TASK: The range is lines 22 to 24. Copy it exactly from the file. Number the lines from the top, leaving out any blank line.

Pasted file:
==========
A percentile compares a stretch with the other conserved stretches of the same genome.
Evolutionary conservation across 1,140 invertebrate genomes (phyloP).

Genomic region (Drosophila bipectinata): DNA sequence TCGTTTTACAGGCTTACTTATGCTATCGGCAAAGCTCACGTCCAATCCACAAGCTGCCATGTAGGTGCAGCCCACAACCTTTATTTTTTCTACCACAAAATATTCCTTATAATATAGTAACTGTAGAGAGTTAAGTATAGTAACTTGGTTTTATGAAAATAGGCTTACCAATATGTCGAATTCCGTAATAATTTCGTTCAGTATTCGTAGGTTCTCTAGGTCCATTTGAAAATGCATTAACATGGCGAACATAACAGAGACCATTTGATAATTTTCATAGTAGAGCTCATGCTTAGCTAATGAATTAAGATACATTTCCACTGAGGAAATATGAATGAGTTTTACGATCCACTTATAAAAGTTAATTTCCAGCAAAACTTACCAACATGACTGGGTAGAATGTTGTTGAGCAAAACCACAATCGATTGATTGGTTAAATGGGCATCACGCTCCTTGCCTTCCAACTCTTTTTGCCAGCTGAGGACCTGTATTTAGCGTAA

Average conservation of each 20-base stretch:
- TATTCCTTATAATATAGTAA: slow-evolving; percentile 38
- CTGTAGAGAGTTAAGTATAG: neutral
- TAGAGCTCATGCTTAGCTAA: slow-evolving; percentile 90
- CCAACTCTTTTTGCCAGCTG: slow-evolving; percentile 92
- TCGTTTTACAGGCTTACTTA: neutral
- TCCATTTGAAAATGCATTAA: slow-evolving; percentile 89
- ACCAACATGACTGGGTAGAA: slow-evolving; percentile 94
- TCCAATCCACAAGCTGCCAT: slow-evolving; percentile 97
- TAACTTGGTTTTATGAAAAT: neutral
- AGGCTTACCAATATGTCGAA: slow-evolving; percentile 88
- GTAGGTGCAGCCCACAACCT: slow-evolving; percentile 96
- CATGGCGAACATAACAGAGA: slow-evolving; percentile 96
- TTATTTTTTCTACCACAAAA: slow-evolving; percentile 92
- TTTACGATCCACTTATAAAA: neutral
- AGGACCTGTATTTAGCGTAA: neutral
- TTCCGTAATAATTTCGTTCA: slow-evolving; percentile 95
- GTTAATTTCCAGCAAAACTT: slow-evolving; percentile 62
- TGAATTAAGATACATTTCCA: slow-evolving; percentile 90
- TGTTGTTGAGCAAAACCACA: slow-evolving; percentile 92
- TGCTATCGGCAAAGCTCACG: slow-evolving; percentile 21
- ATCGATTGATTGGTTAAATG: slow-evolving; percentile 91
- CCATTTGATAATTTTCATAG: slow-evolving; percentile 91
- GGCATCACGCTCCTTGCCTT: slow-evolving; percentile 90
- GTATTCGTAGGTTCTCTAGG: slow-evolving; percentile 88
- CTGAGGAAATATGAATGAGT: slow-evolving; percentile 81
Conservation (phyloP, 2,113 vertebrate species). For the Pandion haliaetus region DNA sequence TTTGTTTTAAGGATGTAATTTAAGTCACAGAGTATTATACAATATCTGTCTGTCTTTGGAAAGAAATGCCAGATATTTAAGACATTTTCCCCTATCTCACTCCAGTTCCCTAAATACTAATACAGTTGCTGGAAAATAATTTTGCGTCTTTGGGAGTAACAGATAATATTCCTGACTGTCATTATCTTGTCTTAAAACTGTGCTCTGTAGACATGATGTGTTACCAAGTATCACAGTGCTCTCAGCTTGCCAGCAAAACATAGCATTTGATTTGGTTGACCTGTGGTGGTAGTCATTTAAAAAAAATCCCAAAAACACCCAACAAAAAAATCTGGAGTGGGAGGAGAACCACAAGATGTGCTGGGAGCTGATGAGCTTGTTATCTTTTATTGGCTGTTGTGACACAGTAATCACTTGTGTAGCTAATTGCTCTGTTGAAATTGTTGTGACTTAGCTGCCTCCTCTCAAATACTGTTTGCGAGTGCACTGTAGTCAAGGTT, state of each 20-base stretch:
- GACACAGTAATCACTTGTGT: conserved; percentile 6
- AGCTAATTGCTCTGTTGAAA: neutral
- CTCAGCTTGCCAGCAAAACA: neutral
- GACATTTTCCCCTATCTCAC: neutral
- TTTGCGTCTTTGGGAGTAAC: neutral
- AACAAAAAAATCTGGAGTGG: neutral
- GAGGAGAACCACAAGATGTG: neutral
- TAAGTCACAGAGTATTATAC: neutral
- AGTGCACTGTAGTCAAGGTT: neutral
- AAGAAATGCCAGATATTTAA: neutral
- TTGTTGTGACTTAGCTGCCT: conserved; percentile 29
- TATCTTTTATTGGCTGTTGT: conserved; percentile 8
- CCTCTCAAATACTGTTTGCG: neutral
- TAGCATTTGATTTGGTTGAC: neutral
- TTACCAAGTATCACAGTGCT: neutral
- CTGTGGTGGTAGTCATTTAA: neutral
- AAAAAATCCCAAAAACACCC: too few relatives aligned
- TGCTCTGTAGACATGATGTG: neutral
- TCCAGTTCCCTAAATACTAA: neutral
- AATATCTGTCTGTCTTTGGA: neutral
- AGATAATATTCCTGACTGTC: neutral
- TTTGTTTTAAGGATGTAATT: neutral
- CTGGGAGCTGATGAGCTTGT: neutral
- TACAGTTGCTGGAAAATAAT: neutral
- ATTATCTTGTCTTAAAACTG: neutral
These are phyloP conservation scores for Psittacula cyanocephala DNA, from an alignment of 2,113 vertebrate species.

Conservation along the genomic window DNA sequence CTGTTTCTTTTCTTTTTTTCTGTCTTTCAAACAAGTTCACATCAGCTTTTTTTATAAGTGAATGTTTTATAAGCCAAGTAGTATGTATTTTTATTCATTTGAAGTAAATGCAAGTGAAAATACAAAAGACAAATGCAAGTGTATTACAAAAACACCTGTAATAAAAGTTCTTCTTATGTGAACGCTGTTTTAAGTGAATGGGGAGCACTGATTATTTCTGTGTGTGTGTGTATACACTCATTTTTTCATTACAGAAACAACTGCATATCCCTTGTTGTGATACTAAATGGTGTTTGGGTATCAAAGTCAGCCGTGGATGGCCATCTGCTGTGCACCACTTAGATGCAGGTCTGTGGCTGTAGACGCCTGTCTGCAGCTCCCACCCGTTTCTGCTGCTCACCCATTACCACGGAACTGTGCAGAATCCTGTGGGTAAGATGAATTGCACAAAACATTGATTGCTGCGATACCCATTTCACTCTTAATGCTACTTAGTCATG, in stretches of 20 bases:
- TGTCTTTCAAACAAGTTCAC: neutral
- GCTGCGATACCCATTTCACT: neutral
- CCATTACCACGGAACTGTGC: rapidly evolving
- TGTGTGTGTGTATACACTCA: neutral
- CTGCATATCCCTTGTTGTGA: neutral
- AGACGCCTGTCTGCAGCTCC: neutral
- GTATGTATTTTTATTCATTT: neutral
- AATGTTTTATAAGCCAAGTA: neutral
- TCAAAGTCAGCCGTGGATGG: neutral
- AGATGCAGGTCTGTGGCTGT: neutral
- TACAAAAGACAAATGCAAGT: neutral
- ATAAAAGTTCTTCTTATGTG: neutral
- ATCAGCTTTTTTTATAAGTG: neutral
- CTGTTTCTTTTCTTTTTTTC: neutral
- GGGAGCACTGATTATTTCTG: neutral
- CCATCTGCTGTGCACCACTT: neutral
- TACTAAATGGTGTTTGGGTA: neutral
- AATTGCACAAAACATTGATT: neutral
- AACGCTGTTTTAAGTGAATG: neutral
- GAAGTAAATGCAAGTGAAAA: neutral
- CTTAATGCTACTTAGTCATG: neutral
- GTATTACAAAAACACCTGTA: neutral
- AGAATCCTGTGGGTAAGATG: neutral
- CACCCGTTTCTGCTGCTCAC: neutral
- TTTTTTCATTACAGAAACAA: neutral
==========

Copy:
- TGAATTAAGATACATTTCCA: slow-evolving; percentile 90
- TGTTGTTGAGCAAAACCACA: slow-evolving; percentile 92
- TGCTATCGGCAAAGCTCACG: slow-evolving; percentile 21